JAKARTA, Oct 24 — Indonesian shares hit a record closing high today, as coal miners gained after the International Energy Agency forecast strong prospects for energy demand in South-east Asia, while most other markets in the region fell on profit-taking.
The IEA said overall energy demand is expected to climb nearly 60 per cent by 2040 from now, led by power generation, and that South-east Asia is expected to install more than 565 gigawatts (GW) of power-generation capacity in that period.
Coal and renewables would account for almost 70 per cent of new output, it said.
Indonesian shares edged up at the close after also hitting a record intraday high, with Bayan Resources Tbk PT jumping 20 per cent, Bumi Resources up about 2.5 per cent and Adaro Energy Tbk PT climbing about 2.2 per cent.
Thai shares ended 0.6 per cent higher, helped by gains in energy stocks, with PTT PCL closing up 0.5 per cent and Thai Oil Pcl rising 3.8 per cent.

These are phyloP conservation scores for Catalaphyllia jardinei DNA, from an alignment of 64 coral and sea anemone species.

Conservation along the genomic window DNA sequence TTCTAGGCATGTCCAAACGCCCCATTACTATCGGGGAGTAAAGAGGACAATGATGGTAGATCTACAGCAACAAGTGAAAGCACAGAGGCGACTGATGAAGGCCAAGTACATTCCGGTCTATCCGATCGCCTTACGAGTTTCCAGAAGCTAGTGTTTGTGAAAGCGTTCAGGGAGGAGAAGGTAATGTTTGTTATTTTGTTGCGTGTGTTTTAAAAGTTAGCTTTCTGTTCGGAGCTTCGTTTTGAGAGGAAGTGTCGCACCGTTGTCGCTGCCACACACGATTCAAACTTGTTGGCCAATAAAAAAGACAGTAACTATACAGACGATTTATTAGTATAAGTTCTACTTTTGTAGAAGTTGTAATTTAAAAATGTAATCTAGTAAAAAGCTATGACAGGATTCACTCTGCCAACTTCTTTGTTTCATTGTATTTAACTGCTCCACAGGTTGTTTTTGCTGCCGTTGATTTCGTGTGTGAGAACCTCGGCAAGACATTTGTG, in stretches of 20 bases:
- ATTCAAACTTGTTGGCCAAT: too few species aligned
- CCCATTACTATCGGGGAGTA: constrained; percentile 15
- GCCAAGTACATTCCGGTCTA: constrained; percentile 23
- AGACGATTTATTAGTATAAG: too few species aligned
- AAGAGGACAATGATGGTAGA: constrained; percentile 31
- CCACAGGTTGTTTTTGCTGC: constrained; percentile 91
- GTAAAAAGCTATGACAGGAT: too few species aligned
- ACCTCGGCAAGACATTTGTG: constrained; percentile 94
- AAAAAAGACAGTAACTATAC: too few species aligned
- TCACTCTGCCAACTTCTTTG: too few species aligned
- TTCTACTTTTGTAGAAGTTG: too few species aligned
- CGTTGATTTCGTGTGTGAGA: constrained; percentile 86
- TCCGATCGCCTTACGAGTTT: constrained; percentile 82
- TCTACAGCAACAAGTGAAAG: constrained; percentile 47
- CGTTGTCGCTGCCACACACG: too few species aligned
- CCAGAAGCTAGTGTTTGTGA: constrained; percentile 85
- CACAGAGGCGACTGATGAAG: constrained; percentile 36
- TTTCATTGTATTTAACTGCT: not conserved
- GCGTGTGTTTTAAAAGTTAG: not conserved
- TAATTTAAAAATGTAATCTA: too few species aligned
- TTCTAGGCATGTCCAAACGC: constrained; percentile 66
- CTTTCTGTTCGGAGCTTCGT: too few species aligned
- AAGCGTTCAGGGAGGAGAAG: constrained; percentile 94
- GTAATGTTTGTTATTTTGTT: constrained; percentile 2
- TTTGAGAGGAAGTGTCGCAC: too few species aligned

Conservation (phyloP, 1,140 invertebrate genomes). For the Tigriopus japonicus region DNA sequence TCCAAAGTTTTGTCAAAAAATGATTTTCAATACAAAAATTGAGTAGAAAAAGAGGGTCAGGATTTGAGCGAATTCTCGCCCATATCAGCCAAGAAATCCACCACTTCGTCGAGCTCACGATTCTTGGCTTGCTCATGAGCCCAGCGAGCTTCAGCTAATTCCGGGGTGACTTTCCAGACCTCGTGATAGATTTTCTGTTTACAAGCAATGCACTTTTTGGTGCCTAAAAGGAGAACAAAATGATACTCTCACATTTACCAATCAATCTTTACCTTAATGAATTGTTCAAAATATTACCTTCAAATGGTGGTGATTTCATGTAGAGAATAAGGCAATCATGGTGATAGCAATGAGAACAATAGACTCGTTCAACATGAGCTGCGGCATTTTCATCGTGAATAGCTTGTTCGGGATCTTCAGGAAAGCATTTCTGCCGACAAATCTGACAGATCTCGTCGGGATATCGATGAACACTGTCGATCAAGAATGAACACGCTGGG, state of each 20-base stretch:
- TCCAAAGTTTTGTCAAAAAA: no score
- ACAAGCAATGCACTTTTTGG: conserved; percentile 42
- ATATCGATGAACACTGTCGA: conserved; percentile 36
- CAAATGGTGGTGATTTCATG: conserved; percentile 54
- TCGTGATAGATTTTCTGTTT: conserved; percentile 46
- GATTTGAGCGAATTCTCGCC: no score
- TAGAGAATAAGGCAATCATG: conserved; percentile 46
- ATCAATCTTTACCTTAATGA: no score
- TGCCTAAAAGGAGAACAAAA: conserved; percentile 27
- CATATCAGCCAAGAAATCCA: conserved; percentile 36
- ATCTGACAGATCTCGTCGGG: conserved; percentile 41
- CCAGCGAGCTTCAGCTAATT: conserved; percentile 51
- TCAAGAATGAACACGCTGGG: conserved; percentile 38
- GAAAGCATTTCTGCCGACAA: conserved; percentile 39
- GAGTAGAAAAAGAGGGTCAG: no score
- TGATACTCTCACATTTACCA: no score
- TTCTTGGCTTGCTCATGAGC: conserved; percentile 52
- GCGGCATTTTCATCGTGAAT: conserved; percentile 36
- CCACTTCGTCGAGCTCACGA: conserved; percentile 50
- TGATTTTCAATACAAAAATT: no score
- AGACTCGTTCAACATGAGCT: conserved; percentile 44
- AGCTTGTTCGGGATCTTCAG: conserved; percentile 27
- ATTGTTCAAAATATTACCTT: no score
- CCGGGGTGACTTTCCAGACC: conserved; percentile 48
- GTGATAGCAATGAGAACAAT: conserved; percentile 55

In other markets, Malaysia closed at its lowest in more than six months, while the Philippine index was the biggest loser in the region. Singapore edged down 0.5 per cent.
“Most of the markets are trading at their historical highs and we should be seeing bouts of profit-taking due to the sharp rallies over the past few months,” said Manny Cruz, an analyst at the Manila-based Asiasec Equities Inc.
Philippine stocks were dragged down by financial and industrial shares, with BDO Unibank Inc down 3.5 per cent and SM Investments Corp shedding 1.1 per cent.
Singapore ended with broad-based losses, with United Overseas Bank Ltd and Oversea-Chinese Banking Corporation Ltd ending 0.5 per cent and 0.4 per cent lower, respectively.
Malaysia fell 0.3 per cent, with CIMB Group Holdings Bhd down 1.1 per cent to close at a five-month low, while Genting Malaysia Bhd hit an eight-month low.
The index has slipped for five out of the last six sessions. — Reuters